Fentanyl (File)

DEA In Colorado Seizes More Than 570,000 Fentanyl Pills In One Week

Fentanyl (File)
Fentanyl (File)

The Drug Enforcement Administration’s (DEA) Rocky Mountain Field Division announced Thursday the seizure of more than 570,000 fentanyl pills over the past week.

This significant operation, conducted between June 7th and June 14th, represents a major blow to the illegal distribution of this deadly synthetic opioid in the region.

The seized pills, many disguised as prescription medications, highlight the deceptive tactics used by drug traffickers to lure unsuspecting victims.

Read: Nurse In New Hampshire Pleads Guilty To Tampering With Fentanyl Intended For Patient

Fentanyl, a highly potent opioid, is often mixed with other drugs or pressed into counterfeit pills, making it difficult for users to identify and leading to a surge in overdose deaths across the country.

This seizure is part of the DEA’s ongoing efforts to combat the opioid crisis and disrupt the flow of illicit drugs into communities. The Rocky Mountain Field Division, which covers Colorado, Utah, Wyoming, and Montana, has been particularly proactive in addressing the fentanyl epidemic, which has ravaged the region in recent years.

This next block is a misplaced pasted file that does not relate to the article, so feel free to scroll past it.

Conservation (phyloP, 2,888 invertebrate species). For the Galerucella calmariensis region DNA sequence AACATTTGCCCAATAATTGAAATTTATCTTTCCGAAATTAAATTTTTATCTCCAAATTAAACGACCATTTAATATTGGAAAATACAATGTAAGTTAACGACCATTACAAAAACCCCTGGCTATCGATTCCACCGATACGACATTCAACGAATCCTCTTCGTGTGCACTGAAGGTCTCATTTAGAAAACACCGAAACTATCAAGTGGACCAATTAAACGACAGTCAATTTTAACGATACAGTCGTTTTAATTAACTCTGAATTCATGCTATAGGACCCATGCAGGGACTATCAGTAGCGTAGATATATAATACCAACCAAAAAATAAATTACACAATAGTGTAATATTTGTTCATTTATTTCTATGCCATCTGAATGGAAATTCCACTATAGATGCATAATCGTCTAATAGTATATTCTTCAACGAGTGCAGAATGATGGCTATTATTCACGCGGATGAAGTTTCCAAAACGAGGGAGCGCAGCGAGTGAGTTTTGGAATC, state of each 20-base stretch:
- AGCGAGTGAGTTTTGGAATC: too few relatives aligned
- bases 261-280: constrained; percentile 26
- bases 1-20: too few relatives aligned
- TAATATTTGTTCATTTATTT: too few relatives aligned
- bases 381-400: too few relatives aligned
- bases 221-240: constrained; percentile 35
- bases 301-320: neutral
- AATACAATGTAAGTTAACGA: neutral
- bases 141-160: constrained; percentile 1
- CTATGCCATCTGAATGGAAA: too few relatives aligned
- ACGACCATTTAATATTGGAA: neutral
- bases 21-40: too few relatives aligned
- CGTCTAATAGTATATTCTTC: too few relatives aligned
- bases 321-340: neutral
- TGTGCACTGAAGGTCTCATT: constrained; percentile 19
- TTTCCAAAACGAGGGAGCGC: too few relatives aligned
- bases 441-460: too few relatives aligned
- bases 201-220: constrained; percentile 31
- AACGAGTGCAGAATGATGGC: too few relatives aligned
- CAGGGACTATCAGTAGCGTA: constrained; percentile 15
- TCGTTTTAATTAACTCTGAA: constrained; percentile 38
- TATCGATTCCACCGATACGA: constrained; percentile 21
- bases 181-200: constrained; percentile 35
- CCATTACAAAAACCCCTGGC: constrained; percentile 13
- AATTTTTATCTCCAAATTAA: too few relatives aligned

“The total number of pills seized so far this month proves the Mexican drug cartels are not slowing down production and distribution of this poison as we head into the summer months,” said DEA RMFD Special Agent in Charge Jonathan Pullen. “Every day the men and women of DEA and our partner agencies are working hard to get fake fentanyl pills of the streets.”

Read: 5 California Men Indicted In Major Meth, Fentanyl Trafficking Operation

The DEA’s Rocky Mountain Field Division encourages anyone with information about the illegal distribution of fentanyl or other illicit substances to contact their local DEA office or submit a tip online.

“As seen by the totals, Colorado is on pace to easily break last year’s fake fentanyl pill seizure record of 2.61 million. Keep in mind, DEA lab testing shows seven of every ten pills contain a potentially fatal dose of fentanyl. Seizing another 570,000 pills in Colorado means many lives have likely been saved,” Pullen added.

The agency also emphasizes the importance of education and awareness campaigns to inform the public about the dangers of fentanyl and the resources available for those struggling with addiction.

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